I also don't like that the vampires won't show up on camera, a trope lifted from the 2011 film. Cameras never stopped Regine in the 1988 Fright Night Part 2, in fact part of the plot was her taking Peter Vincent's TV show and becoming it's new host. Not showing up in a mirror doesn't necessarily mean you won't show up on camera. The ending is a bit incoherent and has it that a mere bite will change you into a vampire and yet in the original 1985 Fright Night, despite the feeding decapitations we distinctly saw Jerry feed Amy his blood. The stupid flicker effect every time a vampire screeches is really obnoxious too,during the chase and the climax.

7 out of 12 people found the following review useful:
It's actually kind of offensive..., 2 January 2017

*** This review may contain spoilers ***

I just watched Magical Beasts and where to find them and I'm really turned off by the American Wizards.

1. The bad fake New York accents.

2. They all wear 1920s clothes, perfectly mundane 1920s clothes .Why do the British Wizards get to wear the cool eccentric robes but American wizards dress so plainly? And "No Maj" is really, really irritating.

3. Finally, the British Wizards have no death sentence but American wizards kill pretty eagerly. They know New York isn't Texas, right?!? Also why do the Wizards reflect the No Maj / Muggle politics? I would have hoped wizards (as they can travel anywhere very quickly) would have a more unified culture. And America wouldn't be treated as a uber modern / strict / harsh place. They need permits to have a wand?! And again... Why don't they wear robes? These are European descended wizards. Why wouldn't they have robes yet in the UK wizards wear traditional Wizard garb all the time. I feel J. K. Rowling is showing some innate bigotry against Americans here that has depleted the whimsy factor and made this portion of the wizarding world unnecessarily cold, sterile, and in certain aspects idiotic.

And don't get me started on their rules about wizards not being allowed to interact with "No Maj." God, I hate that term... America's English developed differently from the original British English partly thanks to the Webster Dictionary changing particular words. So WHY would Wizard slang be different?! It makes no sense! Perhaps someone should have shown her the Halloweentown movies from the Disney Channel featuring the late Debbie Reynolds. That was Harry Potter-esque yet set in America without taking away the whimsy and sense of Old World magical charm. And didn't require turning Americans into vaguely obnoxious stereotypes. It was charming despite the low budget. The wizards in America SHOULD have behaved just like the ones in the UK. People are people no matter where you are, after all. We are all human. Skip this. And re-watch Halloweentown in Debbie Reynolds memory. You won't regret it.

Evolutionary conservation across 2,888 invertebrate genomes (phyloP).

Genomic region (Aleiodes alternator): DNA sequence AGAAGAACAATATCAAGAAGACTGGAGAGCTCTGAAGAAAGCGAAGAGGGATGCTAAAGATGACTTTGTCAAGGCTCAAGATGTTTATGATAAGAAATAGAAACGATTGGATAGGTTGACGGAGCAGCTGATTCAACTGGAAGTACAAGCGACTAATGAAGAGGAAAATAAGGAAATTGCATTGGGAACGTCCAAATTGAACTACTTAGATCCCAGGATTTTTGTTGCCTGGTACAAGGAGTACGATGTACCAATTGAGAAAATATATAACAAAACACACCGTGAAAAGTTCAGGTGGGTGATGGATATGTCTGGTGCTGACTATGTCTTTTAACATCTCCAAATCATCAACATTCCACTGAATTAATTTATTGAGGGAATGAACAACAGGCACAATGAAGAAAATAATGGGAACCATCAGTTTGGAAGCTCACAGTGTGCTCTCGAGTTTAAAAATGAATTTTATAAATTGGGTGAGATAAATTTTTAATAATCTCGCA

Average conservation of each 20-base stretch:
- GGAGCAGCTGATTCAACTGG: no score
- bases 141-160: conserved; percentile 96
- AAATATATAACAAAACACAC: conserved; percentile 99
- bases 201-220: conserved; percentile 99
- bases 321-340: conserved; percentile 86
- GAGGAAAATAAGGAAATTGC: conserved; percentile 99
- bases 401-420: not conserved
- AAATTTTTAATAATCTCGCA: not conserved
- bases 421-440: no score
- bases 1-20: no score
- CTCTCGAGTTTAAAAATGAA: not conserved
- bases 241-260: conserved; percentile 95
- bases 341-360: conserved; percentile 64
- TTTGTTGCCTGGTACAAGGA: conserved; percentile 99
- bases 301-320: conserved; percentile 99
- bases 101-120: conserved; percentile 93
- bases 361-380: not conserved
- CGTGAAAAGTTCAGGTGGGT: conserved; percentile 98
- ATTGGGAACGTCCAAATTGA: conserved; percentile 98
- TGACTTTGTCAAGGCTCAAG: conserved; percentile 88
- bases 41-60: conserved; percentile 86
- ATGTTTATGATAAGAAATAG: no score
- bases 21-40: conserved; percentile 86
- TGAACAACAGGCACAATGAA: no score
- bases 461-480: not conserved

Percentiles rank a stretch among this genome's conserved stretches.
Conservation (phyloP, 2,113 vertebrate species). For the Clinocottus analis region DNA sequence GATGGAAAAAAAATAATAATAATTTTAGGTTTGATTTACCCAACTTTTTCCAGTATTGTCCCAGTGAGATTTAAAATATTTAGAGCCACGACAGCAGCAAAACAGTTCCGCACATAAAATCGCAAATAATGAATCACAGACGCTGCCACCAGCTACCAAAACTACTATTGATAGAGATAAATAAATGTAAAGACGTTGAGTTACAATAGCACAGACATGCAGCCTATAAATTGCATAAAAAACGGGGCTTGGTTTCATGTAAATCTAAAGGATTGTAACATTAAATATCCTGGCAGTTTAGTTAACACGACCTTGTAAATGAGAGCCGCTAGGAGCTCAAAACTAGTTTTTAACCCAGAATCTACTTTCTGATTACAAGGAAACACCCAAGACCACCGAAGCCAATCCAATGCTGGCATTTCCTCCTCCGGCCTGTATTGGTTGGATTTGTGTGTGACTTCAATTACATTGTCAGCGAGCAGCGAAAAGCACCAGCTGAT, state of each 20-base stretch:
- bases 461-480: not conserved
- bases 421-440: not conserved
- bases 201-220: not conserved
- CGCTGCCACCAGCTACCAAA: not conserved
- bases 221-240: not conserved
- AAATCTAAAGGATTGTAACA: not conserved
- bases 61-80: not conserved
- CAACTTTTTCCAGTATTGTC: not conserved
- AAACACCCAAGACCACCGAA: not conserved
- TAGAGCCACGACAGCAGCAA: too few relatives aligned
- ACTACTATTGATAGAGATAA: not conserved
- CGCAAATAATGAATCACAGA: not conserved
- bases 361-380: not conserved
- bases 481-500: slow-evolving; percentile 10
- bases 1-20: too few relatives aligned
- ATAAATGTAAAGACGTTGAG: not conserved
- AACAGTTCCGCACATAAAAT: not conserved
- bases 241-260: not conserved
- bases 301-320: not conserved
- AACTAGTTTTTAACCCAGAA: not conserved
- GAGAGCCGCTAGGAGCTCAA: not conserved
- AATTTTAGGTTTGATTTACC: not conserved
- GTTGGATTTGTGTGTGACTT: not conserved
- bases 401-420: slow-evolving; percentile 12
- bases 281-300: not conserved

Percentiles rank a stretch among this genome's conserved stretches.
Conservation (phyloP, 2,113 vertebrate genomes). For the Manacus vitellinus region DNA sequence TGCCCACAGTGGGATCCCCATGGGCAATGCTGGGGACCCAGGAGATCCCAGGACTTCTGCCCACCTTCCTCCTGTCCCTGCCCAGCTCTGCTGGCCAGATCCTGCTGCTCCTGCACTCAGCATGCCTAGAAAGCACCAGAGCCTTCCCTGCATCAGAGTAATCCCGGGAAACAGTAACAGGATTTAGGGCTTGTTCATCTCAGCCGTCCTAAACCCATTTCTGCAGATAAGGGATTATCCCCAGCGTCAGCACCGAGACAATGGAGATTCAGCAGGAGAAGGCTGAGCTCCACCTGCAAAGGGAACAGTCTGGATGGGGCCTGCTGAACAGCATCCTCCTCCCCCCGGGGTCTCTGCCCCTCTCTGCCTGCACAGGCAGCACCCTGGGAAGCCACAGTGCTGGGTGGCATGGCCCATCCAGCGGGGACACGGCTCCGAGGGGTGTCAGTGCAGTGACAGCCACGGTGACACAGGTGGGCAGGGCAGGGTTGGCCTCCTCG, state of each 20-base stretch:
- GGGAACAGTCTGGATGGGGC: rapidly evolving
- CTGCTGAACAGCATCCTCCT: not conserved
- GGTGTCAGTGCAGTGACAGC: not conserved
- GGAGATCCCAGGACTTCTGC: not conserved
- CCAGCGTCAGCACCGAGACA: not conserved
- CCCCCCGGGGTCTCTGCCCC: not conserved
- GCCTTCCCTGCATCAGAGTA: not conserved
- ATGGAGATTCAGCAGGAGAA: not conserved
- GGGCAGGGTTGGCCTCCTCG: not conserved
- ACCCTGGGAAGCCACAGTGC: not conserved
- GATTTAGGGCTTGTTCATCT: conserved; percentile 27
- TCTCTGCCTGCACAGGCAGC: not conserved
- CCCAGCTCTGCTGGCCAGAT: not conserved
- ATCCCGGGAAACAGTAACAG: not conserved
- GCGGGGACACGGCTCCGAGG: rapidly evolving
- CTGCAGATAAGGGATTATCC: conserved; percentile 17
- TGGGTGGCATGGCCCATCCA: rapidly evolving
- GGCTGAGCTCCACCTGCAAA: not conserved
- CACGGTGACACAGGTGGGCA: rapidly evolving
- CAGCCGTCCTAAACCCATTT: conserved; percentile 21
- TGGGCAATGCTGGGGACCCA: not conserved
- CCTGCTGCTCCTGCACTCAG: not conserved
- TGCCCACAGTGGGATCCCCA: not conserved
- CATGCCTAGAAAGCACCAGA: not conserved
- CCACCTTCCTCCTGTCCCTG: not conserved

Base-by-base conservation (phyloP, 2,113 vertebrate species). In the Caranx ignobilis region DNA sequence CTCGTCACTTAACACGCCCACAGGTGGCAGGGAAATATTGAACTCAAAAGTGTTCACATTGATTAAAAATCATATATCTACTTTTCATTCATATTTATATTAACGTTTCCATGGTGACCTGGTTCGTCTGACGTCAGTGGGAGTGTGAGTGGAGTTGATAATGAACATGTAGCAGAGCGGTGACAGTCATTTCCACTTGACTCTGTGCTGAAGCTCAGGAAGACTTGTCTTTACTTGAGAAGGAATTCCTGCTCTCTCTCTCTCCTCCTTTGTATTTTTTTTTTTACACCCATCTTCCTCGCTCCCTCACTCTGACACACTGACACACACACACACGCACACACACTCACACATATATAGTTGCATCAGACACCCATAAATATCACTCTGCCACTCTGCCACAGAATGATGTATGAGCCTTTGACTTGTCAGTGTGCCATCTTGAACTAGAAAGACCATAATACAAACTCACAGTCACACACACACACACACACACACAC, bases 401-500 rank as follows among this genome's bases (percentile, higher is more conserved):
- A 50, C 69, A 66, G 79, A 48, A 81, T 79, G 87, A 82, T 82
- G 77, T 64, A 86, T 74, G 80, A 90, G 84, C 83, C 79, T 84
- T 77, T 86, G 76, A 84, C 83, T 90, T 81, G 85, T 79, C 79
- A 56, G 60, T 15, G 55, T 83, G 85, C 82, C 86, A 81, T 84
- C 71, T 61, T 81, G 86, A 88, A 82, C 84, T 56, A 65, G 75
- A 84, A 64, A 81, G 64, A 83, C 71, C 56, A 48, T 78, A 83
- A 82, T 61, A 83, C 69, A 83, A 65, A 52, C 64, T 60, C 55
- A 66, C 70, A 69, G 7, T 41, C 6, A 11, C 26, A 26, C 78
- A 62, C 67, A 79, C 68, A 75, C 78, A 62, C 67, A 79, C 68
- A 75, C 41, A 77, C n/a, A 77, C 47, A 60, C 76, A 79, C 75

Also "I have trouble reading Brit minds because of the accent." WTF!???

1 out of 1 people found the following review useful:
This is a joke right?, 26 December 2016

*** This review may contain spoilers ***

This is a joke right? How does this self-absorbed, self-praising piece of garbage exist? If you know anything at all about science it's scenes that "successfully argue against evolution" will be painful, the sort of thing that makes your IQ feel like it's dropping or may cause an aneurysm.

I thought Narcissism was supposed to be a sin but this self-obsessed man seems to think he's a Messiah. Also why? Why is it popular to consider evolution to be anti-God? God (theoretically) created so many wonderful and complex things. Why couldn't he have deliberately brought about an evolving race? Hell, we humans forced a sort of evolution when we took wolves and domesticated them into modern dog breeds. Pugs were not created by nature, folks! Why wouldn't God have created evolving beings? There was a time when people thought that the Earth going around the sun was "anti-God." Science and spirituality do NOT have to be at odds. The two can and should co-exist as a quest for answers and that does not mean dismissing scientific evidence because it shakes your perceptions. It means embracing the new ripples in your reality and consider that maybe that's all part of the plan.

The most anti-semetic mess to be released in this century!, 26 December 2016

*** This review may contain spoilers ***

I don't know how to keep polite in this review so I'll try to keep my language clean...

The self aggrandizing writer says "Jewish people don't have to desert their Jewishness to accept Jesus" That's literally what becoming Christian is because in accepting Christ you are embracing Christianity in place of "jewishness". This truly is antisemetic, self-absorbed and creepy.